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Turn up the heat, but not too much!


​Knowing in advance the minimum temperature at which a building's occupants will be comfortable helps improve urban heat network energy-management decisions and can ultimately lead to broader use of renewables, lower CO2 emissions, reduced heat loss, and more affordable fuel costs. A new method is currently being tested in a virtual environment.

Published on 3 November 2015

Urban heat networks are expected to play a major role in the energy transition. This comes as no surprise when you consider that the networks can use a mix of energy sources, including renewables, and recover heat from household waste incineration plants. CCIAG, which operates Grenoble’s urban heat network, is partnering with CEA Tech institute Liten on a project that aims to improve urban heat network management while maintaining the quality of service delivered to consumers. “We would like to be able to fine-tune the temperatures injected into the network without sacrificing user comfort,” said a Liten representative. “This means accurately forecasting energy demand depending on the season and time of day and factoring in the way in which heat is propagated across the network.”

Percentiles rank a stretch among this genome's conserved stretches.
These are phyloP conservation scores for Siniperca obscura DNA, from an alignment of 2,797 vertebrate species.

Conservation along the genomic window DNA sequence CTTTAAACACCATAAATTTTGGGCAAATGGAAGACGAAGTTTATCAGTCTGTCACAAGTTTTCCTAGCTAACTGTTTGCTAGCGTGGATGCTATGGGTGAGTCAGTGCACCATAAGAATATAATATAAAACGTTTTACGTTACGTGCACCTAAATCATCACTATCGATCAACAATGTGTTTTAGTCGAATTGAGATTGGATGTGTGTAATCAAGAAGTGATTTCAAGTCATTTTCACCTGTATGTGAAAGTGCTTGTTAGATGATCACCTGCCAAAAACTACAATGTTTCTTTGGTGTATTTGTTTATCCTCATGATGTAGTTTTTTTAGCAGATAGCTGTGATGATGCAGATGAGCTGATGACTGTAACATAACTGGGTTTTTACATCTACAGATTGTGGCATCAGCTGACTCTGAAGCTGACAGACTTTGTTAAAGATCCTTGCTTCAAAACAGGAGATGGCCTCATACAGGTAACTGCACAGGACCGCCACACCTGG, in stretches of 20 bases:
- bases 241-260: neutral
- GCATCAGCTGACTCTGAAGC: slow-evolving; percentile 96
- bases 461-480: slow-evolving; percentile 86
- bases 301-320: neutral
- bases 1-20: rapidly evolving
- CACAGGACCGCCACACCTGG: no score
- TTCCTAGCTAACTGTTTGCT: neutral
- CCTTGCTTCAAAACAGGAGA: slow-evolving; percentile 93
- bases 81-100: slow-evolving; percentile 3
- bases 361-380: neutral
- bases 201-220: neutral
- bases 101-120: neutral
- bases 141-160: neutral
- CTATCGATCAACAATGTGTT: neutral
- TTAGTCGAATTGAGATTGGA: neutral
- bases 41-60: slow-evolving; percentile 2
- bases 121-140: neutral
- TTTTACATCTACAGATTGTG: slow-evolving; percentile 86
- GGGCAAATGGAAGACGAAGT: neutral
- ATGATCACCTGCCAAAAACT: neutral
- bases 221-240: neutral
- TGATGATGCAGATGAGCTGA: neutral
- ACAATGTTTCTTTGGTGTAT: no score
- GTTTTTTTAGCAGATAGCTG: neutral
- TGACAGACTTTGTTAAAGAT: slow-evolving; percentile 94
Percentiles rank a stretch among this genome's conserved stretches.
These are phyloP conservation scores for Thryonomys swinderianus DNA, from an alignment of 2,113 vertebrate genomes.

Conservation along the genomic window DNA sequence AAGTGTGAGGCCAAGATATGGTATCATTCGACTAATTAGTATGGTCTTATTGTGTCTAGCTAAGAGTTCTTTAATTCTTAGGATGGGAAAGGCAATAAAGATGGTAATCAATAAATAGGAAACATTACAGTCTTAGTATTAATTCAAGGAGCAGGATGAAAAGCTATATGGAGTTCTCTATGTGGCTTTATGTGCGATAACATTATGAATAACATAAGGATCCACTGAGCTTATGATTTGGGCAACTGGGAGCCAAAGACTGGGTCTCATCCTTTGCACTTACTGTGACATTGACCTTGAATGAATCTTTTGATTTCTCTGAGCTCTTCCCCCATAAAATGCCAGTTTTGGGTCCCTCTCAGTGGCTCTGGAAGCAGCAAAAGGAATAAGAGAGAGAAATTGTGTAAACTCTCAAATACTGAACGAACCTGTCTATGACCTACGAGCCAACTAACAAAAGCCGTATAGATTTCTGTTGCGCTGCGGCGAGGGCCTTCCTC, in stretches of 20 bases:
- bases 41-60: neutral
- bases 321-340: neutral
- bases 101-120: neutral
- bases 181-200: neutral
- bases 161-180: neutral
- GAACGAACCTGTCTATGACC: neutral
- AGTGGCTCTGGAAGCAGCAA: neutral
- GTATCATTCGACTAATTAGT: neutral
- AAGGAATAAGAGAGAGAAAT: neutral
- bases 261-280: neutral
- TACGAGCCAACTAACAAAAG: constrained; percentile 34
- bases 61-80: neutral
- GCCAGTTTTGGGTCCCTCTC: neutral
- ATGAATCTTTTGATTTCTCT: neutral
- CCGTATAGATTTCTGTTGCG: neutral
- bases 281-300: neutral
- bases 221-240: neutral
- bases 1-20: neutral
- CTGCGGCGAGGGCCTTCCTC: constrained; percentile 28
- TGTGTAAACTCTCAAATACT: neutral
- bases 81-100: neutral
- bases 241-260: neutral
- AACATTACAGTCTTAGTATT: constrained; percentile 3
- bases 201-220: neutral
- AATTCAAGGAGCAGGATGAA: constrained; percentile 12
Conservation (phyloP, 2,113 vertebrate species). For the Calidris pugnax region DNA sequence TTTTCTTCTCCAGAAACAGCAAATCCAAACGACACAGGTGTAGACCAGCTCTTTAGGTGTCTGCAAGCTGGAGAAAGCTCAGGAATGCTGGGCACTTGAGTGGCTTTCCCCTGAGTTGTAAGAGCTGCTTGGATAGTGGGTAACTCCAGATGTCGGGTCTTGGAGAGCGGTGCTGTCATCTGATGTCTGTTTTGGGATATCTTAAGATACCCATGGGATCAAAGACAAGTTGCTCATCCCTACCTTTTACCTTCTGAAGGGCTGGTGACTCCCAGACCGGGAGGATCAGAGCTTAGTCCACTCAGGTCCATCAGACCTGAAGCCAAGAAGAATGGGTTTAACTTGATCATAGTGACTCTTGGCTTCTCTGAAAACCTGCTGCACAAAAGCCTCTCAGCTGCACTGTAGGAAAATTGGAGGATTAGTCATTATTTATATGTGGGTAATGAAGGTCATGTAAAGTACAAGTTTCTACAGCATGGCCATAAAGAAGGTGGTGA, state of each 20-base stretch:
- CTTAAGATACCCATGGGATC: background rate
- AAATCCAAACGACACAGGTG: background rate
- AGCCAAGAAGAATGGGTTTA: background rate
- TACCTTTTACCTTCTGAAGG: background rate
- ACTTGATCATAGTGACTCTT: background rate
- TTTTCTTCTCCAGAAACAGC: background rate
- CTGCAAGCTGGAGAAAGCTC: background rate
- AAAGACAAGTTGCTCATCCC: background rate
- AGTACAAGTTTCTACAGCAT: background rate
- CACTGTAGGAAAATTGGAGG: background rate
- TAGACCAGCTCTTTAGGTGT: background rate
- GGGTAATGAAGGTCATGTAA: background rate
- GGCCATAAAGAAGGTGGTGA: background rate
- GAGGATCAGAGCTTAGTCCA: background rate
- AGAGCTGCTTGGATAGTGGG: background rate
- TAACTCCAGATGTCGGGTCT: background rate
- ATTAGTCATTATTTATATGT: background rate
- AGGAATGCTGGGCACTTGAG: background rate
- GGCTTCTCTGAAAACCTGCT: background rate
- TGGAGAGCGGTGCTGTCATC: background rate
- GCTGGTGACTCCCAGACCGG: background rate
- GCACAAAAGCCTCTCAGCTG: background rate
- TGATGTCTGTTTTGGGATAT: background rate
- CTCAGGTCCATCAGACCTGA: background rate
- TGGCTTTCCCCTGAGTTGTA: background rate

Liten developed software that can gather and analyze data from flow and temperature sensors and control pump and additional generator switches. The software is currently being tested in a virtual environment—a numerical simulator of a representative sampling of 26 consumers. Testing in a real-world environment will begin in 2015–2016.

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